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UNDERSTANDING IMAGES OF GIGAR IN ETHIOPIAN CHURCH MURALS [Abstract ID: 0203-02]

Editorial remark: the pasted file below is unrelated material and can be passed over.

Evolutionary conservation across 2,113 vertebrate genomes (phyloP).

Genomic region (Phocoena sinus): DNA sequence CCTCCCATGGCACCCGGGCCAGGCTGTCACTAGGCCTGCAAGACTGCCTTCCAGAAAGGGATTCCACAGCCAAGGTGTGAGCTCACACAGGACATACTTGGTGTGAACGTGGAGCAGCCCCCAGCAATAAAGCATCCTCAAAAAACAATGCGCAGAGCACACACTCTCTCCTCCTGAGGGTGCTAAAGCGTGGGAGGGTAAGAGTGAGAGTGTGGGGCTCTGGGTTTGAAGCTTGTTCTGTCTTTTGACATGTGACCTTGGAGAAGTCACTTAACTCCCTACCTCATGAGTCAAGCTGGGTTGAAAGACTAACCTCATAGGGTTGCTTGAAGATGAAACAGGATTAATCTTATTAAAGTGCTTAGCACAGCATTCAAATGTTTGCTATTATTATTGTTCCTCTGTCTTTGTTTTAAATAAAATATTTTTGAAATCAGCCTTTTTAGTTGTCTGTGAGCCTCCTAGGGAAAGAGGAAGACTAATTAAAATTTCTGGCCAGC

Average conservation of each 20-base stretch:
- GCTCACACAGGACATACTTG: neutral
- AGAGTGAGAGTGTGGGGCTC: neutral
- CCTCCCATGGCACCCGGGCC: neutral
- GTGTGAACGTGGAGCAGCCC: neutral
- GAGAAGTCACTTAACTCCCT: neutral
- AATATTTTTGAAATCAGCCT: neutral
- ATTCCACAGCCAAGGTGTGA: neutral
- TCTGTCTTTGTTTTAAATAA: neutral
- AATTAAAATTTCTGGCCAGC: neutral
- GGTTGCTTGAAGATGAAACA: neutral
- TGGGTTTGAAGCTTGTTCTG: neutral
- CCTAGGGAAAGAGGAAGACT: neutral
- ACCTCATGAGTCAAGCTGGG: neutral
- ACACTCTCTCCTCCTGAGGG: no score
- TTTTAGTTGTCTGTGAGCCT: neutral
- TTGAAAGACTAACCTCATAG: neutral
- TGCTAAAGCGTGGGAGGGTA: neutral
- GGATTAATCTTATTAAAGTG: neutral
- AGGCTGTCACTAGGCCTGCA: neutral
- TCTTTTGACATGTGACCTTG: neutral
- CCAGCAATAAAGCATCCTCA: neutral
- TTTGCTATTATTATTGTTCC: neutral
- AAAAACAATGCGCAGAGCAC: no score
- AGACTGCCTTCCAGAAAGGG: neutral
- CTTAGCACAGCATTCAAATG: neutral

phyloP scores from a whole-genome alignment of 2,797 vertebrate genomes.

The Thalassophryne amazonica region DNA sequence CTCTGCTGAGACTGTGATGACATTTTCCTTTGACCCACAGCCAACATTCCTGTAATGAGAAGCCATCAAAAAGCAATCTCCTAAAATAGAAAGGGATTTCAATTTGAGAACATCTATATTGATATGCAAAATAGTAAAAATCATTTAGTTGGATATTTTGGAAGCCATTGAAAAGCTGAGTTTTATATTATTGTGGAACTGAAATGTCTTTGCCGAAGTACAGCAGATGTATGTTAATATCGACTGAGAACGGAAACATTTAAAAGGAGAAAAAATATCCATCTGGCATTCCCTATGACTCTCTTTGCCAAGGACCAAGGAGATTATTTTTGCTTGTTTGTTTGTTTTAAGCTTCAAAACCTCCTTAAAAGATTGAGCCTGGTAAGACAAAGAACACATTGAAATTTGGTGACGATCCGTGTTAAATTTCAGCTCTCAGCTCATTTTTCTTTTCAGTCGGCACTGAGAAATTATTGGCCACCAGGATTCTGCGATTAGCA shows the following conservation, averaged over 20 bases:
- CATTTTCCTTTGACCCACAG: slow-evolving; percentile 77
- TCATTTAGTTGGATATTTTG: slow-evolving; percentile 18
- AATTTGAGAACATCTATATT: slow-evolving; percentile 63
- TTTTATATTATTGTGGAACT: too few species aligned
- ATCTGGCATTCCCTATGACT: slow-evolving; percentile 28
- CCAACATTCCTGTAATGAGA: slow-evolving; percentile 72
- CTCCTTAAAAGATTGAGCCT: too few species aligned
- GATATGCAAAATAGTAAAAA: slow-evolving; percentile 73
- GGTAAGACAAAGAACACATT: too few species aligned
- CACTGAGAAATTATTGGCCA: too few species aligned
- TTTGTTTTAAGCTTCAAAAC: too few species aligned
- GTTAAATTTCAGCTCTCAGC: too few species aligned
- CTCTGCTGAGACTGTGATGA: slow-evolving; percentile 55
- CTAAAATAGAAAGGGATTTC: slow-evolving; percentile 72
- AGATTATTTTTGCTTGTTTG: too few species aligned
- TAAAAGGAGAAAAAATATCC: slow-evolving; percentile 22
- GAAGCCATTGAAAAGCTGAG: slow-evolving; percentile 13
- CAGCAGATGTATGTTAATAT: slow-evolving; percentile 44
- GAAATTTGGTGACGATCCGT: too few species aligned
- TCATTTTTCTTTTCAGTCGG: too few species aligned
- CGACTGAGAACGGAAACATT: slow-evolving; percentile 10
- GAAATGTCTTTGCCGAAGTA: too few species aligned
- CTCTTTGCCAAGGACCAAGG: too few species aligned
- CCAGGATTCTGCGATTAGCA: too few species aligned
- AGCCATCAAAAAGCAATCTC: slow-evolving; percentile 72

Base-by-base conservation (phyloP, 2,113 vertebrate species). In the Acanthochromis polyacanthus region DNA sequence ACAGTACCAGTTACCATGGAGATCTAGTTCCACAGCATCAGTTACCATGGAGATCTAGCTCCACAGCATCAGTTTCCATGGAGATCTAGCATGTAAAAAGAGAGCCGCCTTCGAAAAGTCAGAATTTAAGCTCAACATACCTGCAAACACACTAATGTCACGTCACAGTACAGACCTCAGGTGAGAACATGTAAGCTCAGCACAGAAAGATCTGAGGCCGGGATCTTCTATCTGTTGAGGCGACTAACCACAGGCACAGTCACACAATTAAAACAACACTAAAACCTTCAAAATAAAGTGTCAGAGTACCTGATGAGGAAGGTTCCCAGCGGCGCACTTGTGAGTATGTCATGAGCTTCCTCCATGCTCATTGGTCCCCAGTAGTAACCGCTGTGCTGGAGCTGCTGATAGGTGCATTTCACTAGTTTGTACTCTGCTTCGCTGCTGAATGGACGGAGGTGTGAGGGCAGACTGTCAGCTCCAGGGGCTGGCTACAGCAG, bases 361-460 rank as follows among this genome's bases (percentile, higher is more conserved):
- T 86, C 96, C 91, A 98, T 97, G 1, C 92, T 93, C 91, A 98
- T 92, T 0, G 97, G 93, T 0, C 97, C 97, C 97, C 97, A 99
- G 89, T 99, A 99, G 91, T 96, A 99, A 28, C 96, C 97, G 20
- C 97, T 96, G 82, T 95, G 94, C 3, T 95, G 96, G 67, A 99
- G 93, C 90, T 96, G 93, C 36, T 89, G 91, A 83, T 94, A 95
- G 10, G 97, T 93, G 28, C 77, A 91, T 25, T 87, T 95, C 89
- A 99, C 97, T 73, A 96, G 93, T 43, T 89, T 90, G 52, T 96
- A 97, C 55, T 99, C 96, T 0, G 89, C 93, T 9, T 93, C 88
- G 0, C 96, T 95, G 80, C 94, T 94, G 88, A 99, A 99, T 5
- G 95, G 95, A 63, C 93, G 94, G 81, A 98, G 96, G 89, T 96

In many Ethiopian church murals we get scenes depicting a man named Gigar. According to the Ethiopian Orthodox church literature, Gigar is credited for protecting the Holy Family against King Herod’s persecution during the family’s lesser known flight to Lebanon before the well known flight into Egypt. In the murals, Gigar is often depicted as he protects the Holy Family and gets tortured by Herod. Of eye-catching scenes, one illustrates a string with which Gigar was being tortured turning into a snake and strangling Herod. Unusual to a church painting, Gigar is also portrayed slapping Herod. This paper takes into account paintings from four churches: the 18th century Narga Sillasse at Lake Tana, the 19th century Debre Birhan Sillasse at Gondar, Abrha we Asbha in Tigrai and Ura Kidane Mihret at Lake Tana. Images involving Gigar from these churches will be described based on relevant literature of the Ethiopian Orthodox Church and photographs of the murals taken over the last decade. Literature of the Ethiopian Orthodox Church about Gigar matches a lot with the scenes in the four churches proving that Ethiopian church artists depicted the scenes based on solid textual basis. A Geez text edited and published by Lanfranco Ricci in 1950 with the title “La Leggenda della Vergine al Libano e del Santo Gigar,” contains stories which match with all of the scenes in the four churches suggesting that this or a related text could be one of the literature served as a textual basis for the mural artists.